Smartphones are becoming more affordable, more generally available, and more popular with kids. That’s why startup Kytephone, out of Toronto’s Ryerson DMZ incubator, is helping transform Android devices into kid-friendly communication devices, allowing them exactly as much access as their parents deem appropriate. Kytephone soft-launched in April, but the company is now offering additional features, along with free access to help it grow its user base and get the word out.
For those already familiar with Android, Kytephone is basically a launcher replacement; that means it replaces the stock launcher on a device, handling all the tasks of organizing, presenting and granting access to applications and functions on the phone. Since it’s not just an app, but a full-scale launcher, Kytephone can provide unparalleled privacy controls, enabling parents to, for example, lock down access to anything but the Android device’s phone features, or its messaging application. Parents can restrict access to certain applications, thereby helping them prevent kids from getting into applications that aren’t necessarily aimed at their demographic, or that might contain objectionable content.
While other systems of parental control are subject to workarounds by kids, including removing and reinstalling the battery, Kytephone can only be deactivated via the entry of a passcode of the parent’s choice. But beyond that, the service is also designed to be fun for kids to use; it re-skins the UI with a focus on fun graphics and engaging colors, the idea being that restricted access doesn’t have to make a device feel hamstrung or deficient.
In fact, Kytephone actually adds some features. “We recently enabled camera features for the kids to take photos, and every time photos are taken they’re uploaded to the server, and parents are notified,” Kytephone co-founder Renat Gautaullin told BetaKit in an interview. “So there’s a full connection between what’s happening on the phone, and what parents can see in the cloud.” Users will then be able to view and optionally share photos taken by their kids via Kytephone in a web-based interface, sort of like what Apple announced as an addition to its iCloud services yesterday, but rolled into Kytephone’s additional security and privacy features.
Kytephone also hopes to become much more granular in terms of the control it provides, according to Gautallin. That’s also where it sees an opportunity to drive revenue. “All of the features currently available will be free forever, but in the future we’re going to be implementing some premium features,” he said. “For instance, one premium features parents are currently asking for could be having time limits on games, so parents could only allow one hour of gaming per day, after which the phone will restrict access to that type of content.”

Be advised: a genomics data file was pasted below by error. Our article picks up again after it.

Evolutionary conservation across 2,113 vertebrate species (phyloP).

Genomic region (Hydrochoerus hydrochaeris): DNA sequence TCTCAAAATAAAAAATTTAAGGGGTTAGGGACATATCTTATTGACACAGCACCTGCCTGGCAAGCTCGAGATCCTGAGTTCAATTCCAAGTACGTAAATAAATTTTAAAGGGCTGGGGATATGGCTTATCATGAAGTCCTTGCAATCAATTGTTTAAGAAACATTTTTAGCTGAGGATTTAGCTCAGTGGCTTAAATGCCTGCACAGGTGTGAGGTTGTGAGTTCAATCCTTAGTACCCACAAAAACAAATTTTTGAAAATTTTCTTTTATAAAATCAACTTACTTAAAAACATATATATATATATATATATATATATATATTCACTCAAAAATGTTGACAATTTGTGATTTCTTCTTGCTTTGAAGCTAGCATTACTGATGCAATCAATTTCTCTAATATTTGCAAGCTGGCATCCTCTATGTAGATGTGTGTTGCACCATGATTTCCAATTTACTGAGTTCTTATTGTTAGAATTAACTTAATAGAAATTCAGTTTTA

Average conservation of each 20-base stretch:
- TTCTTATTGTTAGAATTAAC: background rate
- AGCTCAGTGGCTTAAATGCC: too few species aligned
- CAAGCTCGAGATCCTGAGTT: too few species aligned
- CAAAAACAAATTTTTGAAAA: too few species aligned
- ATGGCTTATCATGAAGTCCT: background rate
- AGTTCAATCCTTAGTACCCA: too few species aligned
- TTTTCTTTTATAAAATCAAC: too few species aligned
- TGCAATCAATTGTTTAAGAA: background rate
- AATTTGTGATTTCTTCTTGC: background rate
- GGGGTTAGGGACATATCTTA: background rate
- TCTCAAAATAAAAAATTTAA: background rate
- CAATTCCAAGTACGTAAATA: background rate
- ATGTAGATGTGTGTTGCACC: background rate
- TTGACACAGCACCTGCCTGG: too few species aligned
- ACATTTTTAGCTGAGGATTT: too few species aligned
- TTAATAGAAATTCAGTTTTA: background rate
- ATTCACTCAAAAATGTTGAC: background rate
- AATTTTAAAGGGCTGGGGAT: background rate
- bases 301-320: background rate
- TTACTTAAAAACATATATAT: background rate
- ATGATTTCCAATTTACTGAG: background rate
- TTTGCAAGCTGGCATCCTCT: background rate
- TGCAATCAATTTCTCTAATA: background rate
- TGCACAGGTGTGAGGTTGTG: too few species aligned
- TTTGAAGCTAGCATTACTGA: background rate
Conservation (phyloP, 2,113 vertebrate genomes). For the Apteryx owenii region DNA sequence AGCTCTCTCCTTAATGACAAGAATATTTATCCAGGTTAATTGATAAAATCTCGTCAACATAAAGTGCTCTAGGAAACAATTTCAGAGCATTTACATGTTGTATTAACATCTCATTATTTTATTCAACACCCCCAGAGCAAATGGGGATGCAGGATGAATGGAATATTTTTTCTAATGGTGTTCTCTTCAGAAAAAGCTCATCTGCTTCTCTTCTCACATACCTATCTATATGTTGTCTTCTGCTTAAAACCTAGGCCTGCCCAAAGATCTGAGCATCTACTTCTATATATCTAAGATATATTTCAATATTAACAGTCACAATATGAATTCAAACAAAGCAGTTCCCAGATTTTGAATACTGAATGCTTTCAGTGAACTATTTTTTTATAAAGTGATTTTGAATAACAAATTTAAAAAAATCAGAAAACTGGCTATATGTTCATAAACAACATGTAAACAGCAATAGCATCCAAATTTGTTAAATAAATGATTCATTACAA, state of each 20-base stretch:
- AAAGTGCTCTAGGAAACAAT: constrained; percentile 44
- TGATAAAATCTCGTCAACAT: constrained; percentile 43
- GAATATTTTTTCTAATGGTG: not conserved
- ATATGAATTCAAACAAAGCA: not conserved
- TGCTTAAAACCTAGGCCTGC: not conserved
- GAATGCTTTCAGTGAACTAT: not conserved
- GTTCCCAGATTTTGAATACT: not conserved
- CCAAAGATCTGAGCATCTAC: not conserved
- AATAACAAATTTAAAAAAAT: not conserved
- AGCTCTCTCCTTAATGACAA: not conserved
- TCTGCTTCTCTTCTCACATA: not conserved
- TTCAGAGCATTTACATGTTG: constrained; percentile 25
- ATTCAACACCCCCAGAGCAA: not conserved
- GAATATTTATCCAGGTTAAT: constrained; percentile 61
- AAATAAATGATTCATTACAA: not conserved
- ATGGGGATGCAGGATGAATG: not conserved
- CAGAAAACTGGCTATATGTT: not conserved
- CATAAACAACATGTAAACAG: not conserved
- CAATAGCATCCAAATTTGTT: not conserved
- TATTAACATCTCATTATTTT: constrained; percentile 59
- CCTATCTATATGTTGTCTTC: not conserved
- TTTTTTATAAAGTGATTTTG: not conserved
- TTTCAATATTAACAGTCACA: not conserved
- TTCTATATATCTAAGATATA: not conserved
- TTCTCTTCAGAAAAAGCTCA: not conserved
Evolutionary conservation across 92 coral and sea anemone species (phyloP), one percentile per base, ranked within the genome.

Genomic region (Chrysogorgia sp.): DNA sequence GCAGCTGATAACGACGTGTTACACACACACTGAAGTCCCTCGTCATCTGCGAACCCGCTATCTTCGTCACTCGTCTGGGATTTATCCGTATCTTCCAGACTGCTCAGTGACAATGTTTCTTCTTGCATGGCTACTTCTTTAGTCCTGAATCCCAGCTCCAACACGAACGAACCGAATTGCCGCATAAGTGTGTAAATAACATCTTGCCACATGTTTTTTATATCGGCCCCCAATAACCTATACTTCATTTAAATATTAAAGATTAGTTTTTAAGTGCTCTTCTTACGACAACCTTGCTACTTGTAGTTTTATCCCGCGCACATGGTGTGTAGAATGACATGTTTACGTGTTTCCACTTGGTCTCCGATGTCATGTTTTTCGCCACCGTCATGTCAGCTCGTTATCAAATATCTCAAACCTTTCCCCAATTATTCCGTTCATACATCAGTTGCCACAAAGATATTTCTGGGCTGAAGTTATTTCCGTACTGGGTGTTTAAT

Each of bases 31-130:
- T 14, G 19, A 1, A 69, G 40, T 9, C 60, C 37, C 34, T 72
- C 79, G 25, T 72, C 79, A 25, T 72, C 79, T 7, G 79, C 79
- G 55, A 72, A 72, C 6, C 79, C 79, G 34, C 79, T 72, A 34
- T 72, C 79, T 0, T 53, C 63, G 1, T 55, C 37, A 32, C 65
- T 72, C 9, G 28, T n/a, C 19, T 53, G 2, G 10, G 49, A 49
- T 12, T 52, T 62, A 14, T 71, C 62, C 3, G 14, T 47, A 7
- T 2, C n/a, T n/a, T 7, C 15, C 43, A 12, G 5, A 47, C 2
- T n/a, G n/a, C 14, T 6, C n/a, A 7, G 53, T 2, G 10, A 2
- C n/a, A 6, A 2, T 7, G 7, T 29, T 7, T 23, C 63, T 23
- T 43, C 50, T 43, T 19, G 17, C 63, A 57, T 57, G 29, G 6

There are other competitors looking at the same problem Kytephone addresses, including Safely, which is targeting carriers first to help increase the number of devices it appears on rapidly. But Gautaullin said that his company has also been in discussion with carriers, and partnering directly is definitely something they want to explore. That would help them sell Kytephone pre-loaded on devices, something that could be especially appealing to carriers selling multi-device family plans. Another key competitor is Play Safe, which offers incredibly similar functionality, most likely because it’s helmed by Boris Vaisman, who worked with Gautaullin and Kytephone during Y Combinator’s winter class before dropping out.
But in terms of challenges, doppelgängers and competitors might not be the biggest threat. Kytephone’s greatest hurdle might be its platform limitations. Android provides the kind of access it needs to give parents an easy option for what amounts to a complete system lockdown, but Apple doesn’t offer those kinds of permissions out of the box on iOS. For Kytephone to work on Apple mobile devices in its current form would require devices to be jailbroken, which severely limits the target audience. Still, Gautaullin points out that Android devices are available in many more models, and for much cheaper than iPhone devices, making them ideal for kids’ use.
Gautaullin also shared that some users are giving Kytephone devices not to kids, but to senior citizens since they find them much less complicated than an unaltered smartphone device. There’s opportunity there to broaden its markets, and he also said the company is targeting Windows Phone and possible BlackBerry releases down the road. For the company to achieve long-term success, it’ll have to convince users that future freemium services are worth paying for, or else work out deals with carriers that work in its financial favor, but right now Kytephone definitely offers an idea that seems to fit with a growing trend in smartphone usage.